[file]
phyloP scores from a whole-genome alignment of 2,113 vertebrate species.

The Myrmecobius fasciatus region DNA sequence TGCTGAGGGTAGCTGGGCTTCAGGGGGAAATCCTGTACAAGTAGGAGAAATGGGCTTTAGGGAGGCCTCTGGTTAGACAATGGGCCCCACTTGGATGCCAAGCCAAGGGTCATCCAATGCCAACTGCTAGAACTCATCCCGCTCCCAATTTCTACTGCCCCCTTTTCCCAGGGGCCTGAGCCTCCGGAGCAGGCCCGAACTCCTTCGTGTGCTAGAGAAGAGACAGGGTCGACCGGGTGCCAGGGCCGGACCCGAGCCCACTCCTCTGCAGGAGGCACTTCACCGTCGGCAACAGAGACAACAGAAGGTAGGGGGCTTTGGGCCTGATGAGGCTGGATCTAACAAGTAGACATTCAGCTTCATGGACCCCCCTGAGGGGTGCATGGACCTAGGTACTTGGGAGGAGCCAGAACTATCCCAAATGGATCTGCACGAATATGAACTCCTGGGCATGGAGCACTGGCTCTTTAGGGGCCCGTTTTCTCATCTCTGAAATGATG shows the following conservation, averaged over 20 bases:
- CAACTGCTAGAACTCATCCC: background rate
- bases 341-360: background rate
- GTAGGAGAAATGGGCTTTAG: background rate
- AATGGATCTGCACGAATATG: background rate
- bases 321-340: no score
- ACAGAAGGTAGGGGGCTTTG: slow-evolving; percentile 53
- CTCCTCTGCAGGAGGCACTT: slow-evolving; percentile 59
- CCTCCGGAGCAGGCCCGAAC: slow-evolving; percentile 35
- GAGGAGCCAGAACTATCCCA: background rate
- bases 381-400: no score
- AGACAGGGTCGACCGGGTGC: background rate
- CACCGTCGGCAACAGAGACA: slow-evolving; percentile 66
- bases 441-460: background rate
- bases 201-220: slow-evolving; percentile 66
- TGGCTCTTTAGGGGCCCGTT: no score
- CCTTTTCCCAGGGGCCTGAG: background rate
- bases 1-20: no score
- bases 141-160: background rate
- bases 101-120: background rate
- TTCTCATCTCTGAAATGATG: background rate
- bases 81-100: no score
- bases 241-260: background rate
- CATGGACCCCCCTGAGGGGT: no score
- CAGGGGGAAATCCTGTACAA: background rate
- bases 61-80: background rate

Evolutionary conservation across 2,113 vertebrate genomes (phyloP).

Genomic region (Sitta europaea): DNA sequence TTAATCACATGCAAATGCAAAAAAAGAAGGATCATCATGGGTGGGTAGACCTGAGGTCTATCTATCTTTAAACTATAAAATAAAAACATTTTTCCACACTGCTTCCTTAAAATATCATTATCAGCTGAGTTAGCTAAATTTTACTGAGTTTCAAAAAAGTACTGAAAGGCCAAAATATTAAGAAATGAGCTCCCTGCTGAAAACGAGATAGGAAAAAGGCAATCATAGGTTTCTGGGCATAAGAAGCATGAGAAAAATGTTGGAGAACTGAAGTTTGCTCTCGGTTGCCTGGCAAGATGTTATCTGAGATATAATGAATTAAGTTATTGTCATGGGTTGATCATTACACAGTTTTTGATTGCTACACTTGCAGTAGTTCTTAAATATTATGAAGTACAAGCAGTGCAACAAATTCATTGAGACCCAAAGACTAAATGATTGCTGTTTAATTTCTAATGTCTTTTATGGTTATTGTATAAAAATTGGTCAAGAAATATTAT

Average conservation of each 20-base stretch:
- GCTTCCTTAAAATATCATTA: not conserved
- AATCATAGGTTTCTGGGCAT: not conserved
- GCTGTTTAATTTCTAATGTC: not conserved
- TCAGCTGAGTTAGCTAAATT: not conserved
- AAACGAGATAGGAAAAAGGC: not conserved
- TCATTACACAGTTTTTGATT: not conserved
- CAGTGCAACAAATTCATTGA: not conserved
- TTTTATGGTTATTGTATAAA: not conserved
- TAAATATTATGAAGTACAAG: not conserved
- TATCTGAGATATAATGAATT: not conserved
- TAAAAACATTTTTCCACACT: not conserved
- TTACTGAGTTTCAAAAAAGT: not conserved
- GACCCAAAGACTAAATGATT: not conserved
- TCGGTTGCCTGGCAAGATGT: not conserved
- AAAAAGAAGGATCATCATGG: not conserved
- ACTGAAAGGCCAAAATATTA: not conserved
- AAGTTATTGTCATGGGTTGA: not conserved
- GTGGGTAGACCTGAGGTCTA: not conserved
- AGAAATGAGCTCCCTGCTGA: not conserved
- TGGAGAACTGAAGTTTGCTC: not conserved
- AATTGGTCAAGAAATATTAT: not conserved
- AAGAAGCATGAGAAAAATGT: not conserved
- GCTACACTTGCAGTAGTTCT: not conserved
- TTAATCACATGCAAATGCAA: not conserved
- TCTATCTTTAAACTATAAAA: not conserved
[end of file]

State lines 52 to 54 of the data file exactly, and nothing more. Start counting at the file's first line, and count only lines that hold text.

- AAGAAGCATGAGAAAAATGT: not conserved
- GCTACACTTGCAGTAGTTCT: not conserved
- TTAATCACATGCAAATGCAA: not conserved